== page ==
How to Stay Focused While Working on Multiple Projects
Teams within organizations are made of leaders and employees who work together to reach a common goal – the success of the organization. HR hires employees with the expertise needed. However, people end up working on additional projects that are not necessarily theirs when they are called to support a coworker. For example, when the workload of a department becomes overwhelming and the deadlines unattainable, or supervising the job of a junior, training a new employee, etc. You may need to wear different hats. It can be stressful. What can you do to minimize stress and stay productive on more than one project?
Finding a healthy balance between collaborating with various teams and delivering successful results requires planning. Working on a specific project starts with understanding the client's needs and the kind of role you will be accomplishing. Defined teams know the strengths of the group and the flow of the work. Thus, agreeing on making decisions together, processing ideas, and resolving conflicts. A cohesive team may even identify contrasting styles that cause tension to work better. Working on different teams and various projects requires adapting yourself to distinct roles and switching attention. Multiple meetings are scheduled throughout the day and may take time and stress. Having the ability to juggle duties properly by focusing your attention and developing yourself may benefit the productivity of the organization. How so?
We recommend these actions to handle the stress of managing multiple projects:
1. Prioritize the work that needs immediate attention. We suggest you start the beginning of your workday by creating an agenda that prioritizes the urgency of the tasks: schedule small meetings for the day to review deliverables, assign roles, and accountability. It is key to have realistic expectations of the status of the project and productivity as a group.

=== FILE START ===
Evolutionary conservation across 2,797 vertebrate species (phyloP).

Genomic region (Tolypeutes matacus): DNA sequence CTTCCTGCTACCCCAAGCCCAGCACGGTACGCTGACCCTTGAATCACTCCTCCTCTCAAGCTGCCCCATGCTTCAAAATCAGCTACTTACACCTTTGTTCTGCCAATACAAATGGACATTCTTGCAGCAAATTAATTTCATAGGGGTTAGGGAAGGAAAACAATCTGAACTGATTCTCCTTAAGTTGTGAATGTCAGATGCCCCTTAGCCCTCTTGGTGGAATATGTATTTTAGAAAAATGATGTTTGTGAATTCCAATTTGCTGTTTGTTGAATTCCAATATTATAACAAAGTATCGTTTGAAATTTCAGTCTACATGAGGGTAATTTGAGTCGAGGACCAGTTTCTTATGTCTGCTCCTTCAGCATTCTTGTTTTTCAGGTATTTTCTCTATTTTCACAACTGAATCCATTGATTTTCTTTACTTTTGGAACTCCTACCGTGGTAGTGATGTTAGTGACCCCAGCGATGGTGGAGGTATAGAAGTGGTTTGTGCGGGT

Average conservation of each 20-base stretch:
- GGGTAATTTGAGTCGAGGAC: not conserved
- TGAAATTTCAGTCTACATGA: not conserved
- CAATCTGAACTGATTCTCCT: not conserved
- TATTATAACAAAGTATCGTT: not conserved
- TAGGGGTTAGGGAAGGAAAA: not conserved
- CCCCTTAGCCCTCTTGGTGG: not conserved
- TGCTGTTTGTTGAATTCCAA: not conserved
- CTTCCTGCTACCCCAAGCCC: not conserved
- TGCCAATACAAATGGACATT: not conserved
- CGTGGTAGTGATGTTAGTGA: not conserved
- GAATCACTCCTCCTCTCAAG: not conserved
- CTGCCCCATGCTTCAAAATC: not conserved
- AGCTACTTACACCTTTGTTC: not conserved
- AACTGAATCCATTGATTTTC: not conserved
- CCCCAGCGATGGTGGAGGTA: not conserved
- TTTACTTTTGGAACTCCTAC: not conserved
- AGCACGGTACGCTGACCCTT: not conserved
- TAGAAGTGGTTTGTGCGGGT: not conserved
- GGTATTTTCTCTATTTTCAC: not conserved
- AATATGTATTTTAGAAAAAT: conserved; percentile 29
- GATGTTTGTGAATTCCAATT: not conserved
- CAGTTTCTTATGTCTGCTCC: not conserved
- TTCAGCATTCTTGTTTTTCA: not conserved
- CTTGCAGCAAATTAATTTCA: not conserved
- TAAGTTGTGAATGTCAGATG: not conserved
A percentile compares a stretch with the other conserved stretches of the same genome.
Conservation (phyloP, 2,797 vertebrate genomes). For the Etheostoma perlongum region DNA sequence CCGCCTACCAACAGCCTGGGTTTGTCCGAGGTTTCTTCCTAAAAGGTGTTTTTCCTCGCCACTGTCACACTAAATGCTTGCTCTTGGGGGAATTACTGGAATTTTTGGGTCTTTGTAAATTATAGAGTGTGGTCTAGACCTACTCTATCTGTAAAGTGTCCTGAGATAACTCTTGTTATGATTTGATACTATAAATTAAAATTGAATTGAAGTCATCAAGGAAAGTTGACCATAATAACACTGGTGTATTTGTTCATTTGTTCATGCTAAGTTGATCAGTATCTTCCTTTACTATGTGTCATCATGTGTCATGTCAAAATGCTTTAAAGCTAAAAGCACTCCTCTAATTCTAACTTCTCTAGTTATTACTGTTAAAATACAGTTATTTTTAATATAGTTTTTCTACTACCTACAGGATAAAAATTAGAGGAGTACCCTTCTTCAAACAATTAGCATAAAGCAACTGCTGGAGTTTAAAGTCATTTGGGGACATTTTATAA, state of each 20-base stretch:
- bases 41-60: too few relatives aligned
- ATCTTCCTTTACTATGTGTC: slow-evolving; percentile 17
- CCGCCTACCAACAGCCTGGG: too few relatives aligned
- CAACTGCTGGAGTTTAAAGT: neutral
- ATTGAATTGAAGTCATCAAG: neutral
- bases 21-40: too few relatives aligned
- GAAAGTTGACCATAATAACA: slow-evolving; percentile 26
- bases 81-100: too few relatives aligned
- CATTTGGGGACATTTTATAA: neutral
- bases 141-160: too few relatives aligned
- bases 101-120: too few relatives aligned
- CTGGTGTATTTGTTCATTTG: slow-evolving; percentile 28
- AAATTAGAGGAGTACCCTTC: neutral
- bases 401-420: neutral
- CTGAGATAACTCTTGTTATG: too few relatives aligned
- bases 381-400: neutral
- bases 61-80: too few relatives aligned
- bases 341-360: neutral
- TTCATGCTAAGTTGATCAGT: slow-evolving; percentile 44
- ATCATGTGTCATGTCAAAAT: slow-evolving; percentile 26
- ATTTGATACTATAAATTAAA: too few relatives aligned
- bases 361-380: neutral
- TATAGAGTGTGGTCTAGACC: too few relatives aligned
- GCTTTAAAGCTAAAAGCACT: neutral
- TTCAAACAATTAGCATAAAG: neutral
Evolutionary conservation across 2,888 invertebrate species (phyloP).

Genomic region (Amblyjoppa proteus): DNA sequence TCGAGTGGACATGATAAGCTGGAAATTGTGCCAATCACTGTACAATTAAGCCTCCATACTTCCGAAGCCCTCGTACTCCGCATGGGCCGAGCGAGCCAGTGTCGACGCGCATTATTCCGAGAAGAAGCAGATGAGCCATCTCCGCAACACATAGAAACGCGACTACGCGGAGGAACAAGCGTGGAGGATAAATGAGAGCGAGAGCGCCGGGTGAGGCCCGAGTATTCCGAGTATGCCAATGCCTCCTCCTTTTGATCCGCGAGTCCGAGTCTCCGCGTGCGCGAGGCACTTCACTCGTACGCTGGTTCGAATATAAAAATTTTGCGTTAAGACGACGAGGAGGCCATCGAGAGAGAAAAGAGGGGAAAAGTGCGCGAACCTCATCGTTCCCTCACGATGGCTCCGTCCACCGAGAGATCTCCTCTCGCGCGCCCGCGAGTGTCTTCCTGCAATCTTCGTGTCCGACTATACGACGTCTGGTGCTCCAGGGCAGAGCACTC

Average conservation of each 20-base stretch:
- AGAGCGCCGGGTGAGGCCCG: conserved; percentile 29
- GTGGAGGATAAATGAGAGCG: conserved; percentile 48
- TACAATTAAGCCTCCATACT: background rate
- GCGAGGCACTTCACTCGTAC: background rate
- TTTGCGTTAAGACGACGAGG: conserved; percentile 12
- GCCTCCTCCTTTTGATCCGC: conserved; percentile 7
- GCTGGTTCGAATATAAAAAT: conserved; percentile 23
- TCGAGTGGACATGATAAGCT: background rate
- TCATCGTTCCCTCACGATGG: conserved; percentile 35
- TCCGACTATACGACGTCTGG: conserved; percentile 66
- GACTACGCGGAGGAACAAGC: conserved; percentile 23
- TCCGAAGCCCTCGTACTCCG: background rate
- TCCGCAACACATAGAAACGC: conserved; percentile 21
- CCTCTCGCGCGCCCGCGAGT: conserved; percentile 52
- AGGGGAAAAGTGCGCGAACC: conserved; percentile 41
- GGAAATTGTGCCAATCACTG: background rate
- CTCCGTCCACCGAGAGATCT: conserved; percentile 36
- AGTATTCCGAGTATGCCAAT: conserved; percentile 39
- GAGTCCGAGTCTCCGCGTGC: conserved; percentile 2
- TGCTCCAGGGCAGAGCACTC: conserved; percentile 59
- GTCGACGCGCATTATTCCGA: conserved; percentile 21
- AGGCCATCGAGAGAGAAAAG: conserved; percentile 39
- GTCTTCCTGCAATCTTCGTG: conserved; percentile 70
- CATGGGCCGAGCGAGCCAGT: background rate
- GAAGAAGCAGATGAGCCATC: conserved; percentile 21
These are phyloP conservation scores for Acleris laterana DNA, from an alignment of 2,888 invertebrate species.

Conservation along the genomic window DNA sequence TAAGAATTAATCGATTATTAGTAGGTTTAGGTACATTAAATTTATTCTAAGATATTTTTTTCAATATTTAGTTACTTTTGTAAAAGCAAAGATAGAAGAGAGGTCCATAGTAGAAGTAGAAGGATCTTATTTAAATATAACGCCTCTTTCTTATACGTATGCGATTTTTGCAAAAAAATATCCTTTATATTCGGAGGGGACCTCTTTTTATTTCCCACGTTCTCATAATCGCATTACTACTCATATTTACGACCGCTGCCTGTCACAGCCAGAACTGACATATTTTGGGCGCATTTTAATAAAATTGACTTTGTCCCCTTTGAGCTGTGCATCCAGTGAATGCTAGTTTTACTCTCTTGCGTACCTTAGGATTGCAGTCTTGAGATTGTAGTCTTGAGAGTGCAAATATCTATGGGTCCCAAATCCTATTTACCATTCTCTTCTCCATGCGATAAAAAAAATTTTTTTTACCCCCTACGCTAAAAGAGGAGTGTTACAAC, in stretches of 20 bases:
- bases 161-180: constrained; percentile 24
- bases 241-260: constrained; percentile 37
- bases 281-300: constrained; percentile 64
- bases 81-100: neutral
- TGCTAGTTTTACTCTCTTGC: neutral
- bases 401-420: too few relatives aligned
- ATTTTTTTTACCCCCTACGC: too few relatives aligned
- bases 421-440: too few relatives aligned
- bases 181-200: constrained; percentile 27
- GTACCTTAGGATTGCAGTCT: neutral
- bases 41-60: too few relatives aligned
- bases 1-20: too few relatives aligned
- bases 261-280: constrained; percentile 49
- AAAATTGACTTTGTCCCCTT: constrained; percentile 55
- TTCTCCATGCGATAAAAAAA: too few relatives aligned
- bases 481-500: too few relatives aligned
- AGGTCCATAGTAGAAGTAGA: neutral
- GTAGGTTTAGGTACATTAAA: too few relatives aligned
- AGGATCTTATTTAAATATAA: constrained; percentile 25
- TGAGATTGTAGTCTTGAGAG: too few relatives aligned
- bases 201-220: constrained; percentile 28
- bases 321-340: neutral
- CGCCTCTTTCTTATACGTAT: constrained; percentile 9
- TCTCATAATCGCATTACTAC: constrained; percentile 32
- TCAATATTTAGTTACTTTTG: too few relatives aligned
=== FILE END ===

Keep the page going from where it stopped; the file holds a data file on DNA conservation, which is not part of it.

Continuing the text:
2. Identify a task and focus on it. Some people prefer to start with a less demanding project, others, like it to be demanding. Research shows that focusing on a few rather than more tasks a day leads to efficient results. When we pay attention to something specific, neurons respond to what we are focusing on, whereas those neurons responding to irrelevant information get suppressed. When the work is complete without interruption, the outcome is almost always better.
3. Communicate better. Your pace may be quick as you are juggling from project to project, so it can be hard to keep coworkers in the loop. It is integral to make sure that your team knows that “you are working on it.” You may communicate verbally, send an automatic e-mail reply, check status on the teams' outlook “busy, available, be right back,” etc. When ready, it would be a good exercise to review your piece of work.
4. Identify conflict resolutions. Your team knows best what your clients need most, so you need to focus your energy on that and make sure the team is clear with who does what. Creating a culture of “we” instead of “I” is key to collaborate for a common goal.
5. Invest in employee learning and development by engaging your employees on the “I want to” instead of on the “I have to.” Create a good relationship with the manager of the team you are working with. Leaders could take the time to meet with the junior staff to make sure they align with the organization's strategy. If you identify some gaps either from experience or knowledge, it is time to invest in your employees. Go through the nuances together and provide a few tips to get it done. In some cases, just a few hours of training may bring out the potential of an employee. Also, by acquiring new knowledge and putting it into practice the project gets better managed. The possibility of a win-win solution results in extending employee knowledge and delivering a better outcome. Leaders can also learn from employees and develop innovative ideas by creative solutions to your client’s challenges and take the organization to the next level.
Managing multiple projects may be less stressful when you prioritize project importance. Once done, identify which area of work you will focus on. Consider effective communication among team members as you check the status of the project's deadlines and deliverables. Honest communication, in turn, will help you avoid the pitfalls of conflict resolution. Finally, provide the opportunity for employee advancement and development to deliver agile solutions and innovative products and services your clients.